Brothers find inspiration in shattered pottery and lost cities
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After brothers Brad and Bryan Caviness lost nearly 300 pottery pieces to a terrible incident with a misfired kiln, they drew inspiration from buildings that had been lost during some of history’s major wars.
Brad has been making pottery for about 15 years while his brother Bryan has a background in architecture. Together they recreate miniature replicas of temples, cities and cathedrals from around the world, inside large broken jugs.
“We’ve become connoisseurs of cracking pottery,” said Bryan Caviness.
The brothers used to work together on restoration projects for the City and other historic preservation entities. Meanwhile Brad had been collecting historic pieces of pottery from around the world for years, typically only being able to afford broken bits and shards.
“Then the recession hit, and we didn’t get any work,” said Bryan Caviness.
The brothers decided to devote all their time and energy into creating original pottery. They dug their own clay to save money and built their own kiln by hand near their studio in Browns Summit.
“We sort of put ourselves out on the moon,” said Bryan Caviness.
After the kiln misfire the brothers drew inspiration from their love of lost historic architecture in an effort to save some of the pieces.
The boys also thought back to their childhood when their Grandmother taught a class at the local YMCA on how to make dioramas in a shoebox.
At first they built facsimiles of old European towns as they looked before World War I and World War II. Bryan was especially inspired by old pictures of Krakow, Poland.
In 2010 the brothers took a few of the jars to a show. Bryan loved the pieces so much that he purposefully overpriced them in hopes that the brothers could end up hanging onto them for a while longer, but the jars sold well. At prices of $1,000 to $2,000 each, these tiny towns were more popular than any pottery the brothers had ever made before.
“The response was really inordinate,” said Bryan. “We didn’t expect it.”
A World War II vet approached the brothers to purchase a piece that he said reminded him of Anzio, Italy. According to Bryan, another woman burst into tears upon seeing a model depicting Krakow. Her granddaughter explained that her grandmother’s family had been victims of the Holocaust. The granddaughter then came back to purchase the piece for her grandmother.
There is something whimsical and haunting about a representation of a perfect little town, as it was before it was destroyed by war, viewed through a gaping broken hole in a piece of pottery.
Bryan uses his architectural understanding of perspective to create a sense of depth and distance inside the contained spaces. The brothers sculpt and carve chunks of clay, and then arrange them piece by piece inside the jars before firing the finished model in the kiln to fuse everything together.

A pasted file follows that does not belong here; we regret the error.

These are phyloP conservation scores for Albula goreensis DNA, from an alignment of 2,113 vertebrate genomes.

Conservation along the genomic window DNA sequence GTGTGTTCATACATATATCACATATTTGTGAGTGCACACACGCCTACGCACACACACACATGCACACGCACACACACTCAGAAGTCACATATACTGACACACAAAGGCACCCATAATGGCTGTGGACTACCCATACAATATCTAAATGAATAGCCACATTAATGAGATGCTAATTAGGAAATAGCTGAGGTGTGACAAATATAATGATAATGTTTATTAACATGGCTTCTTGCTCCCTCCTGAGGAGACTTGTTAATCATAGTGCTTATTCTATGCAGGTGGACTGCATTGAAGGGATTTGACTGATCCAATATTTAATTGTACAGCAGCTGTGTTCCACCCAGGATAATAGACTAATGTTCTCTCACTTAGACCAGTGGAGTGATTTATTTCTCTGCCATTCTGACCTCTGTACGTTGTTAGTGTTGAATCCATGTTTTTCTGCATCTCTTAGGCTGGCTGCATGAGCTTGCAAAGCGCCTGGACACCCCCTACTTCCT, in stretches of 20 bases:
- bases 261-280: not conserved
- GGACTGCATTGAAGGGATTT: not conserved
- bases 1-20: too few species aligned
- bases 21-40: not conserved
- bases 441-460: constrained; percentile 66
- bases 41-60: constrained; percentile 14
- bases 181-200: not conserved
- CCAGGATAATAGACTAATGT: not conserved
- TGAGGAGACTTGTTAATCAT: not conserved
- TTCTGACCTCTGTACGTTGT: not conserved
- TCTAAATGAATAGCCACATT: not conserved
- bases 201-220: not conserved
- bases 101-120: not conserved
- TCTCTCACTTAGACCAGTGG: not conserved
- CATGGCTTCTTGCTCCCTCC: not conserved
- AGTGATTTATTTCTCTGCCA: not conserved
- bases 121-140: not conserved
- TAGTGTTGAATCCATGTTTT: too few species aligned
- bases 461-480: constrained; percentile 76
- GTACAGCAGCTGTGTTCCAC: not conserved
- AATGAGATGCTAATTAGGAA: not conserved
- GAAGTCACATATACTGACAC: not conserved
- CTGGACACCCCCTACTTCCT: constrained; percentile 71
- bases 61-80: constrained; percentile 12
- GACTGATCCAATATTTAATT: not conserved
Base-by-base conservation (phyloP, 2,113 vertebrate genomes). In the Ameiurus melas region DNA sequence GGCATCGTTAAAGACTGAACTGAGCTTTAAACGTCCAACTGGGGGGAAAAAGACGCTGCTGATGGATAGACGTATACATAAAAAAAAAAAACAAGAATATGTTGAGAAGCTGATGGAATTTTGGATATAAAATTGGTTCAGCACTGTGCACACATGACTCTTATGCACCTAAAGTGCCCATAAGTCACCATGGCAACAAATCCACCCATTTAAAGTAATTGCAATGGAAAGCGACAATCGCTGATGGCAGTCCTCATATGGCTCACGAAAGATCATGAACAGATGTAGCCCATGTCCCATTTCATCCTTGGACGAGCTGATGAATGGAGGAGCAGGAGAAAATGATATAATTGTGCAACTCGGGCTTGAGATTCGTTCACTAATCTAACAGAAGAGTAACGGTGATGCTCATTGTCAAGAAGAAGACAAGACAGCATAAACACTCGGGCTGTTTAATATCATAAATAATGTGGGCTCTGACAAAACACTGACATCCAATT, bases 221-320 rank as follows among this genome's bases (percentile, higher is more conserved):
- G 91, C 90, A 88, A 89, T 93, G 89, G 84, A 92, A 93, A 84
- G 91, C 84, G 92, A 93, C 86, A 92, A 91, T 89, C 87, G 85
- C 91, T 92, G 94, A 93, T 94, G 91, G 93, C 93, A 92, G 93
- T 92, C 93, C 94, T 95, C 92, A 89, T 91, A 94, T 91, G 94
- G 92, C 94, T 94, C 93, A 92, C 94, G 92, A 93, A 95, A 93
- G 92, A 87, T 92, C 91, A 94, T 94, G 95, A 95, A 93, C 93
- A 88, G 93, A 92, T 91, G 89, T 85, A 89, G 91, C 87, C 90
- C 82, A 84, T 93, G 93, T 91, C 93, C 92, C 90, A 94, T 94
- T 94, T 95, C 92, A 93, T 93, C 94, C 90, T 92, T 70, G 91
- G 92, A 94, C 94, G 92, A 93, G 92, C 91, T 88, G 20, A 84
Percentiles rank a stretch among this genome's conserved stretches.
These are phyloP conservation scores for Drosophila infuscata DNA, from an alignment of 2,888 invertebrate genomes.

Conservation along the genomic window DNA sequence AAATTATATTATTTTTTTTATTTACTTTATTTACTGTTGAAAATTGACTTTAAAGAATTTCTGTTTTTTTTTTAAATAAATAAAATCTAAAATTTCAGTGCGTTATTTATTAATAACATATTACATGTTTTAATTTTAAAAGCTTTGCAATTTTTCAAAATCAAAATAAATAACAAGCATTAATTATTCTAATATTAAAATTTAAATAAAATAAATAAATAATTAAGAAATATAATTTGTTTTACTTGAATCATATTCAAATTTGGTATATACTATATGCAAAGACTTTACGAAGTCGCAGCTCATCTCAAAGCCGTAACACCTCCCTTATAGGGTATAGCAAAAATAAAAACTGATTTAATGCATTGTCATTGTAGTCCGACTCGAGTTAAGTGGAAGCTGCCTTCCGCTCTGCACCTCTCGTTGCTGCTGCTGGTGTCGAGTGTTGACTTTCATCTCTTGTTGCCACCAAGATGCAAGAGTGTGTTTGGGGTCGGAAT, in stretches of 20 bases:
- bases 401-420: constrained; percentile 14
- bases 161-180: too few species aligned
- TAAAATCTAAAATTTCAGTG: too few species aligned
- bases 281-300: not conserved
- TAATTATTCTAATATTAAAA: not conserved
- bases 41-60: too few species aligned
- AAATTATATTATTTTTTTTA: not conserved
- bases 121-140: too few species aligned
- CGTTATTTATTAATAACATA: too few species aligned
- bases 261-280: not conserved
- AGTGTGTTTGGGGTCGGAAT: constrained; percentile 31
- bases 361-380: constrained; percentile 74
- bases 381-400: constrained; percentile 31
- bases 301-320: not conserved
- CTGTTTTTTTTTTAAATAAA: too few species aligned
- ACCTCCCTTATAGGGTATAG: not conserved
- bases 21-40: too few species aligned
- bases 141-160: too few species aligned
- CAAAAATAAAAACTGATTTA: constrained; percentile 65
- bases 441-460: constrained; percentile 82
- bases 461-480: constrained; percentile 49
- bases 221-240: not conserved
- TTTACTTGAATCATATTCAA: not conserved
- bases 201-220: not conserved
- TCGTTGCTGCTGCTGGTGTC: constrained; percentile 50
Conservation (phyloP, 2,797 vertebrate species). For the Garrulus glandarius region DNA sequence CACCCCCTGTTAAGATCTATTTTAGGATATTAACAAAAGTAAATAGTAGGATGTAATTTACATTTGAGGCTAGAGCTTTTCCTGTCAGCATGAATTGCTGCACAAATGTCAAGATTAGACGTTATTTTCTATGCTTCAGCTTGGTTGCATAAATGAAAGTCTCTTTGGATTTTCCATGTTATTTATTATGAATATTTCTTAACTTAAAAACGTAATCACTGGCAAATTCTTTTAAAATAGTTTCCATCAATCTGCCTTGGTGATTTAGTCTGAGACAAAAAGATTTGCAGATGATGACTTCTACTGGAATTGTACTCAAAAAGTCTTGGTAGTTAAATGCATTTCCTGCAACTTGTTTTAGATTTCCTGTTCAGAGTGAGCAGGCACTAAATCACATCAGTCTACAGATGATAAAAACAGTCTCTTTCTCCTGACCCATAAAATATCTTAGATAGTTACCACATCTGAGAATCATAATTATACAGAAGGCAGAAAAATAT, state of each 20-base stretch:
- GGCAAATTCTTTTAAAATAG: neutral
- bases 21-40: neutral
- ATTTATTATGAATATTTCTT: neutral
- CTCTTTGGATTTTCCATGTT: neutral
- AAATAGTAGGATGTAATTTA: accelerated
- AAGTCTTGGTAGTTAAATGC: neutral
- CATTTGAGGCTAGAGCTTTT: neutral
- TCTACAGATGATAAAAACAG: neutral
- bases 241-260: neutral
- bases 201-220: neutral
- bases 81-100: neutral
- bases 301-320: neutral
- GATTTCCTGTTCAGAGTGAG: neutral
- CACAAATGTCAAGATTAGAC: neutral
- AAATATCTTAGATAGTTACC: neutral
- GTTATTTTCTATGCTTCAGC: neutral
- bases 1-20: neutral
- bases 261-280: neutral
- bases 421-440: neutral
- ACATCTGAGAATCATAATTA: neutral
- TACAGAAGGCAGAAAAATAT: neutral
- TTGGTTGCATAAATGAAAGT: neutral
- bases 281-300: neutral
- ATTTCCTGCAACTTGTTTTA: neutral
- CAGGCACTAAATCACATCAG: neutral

In order to recreate the stained glass of an old cathedral, they take tiny pieces of crushed colored glass and melt them together into the desired pattern. When the finished miniature windows are lit up from inside the result is very tranquil. The small scene feels larger than life, and it is like stepping back in time to be alone in the quiet of these solemn places.
The brothers began thinking of other endangered world heritage sites, and how buildings and artwork continue to be lost today.
“We wanted to make artwork that brings attention to that problem,” said Bryan.
They expanded their work from European towns to the Middle East. The natural and ancient look of cities like Jerusalem and Petra worked well with the style of the clay pots. For these cities and ancient sites of Syria and Egypt, the brothers spend more time making sure the outsides of the pots match the weathered villages inside. They carefully crack and distress the pots to give them an organically ancient appearance.
“We spend a lot of time trying to make things look old,” said Bryan.
The pieces have caught the attention of several local galleries. A few of their diorama pots were recently on display at Elements Galley on Elm Street in downtown Greensboro. In September, the brothers will have an even larger exhibition of their work featured next door at Ambleside Gallery.
While the response to the pieces have taken the brothers by surprise the images of cities lost to violence and time continues to stir their imagination as they recreate worlds inside the walls of their pottery. !
Bryan and Brad Caviness will exhibit their work at Ambleside Gallery at 528 S. Elm Street, Greensboro beginning September 1st. Ambleside is open on Tues-Sat from 11 a.m. to 6 p.m. For more information on the pottery contact 336-621-0221.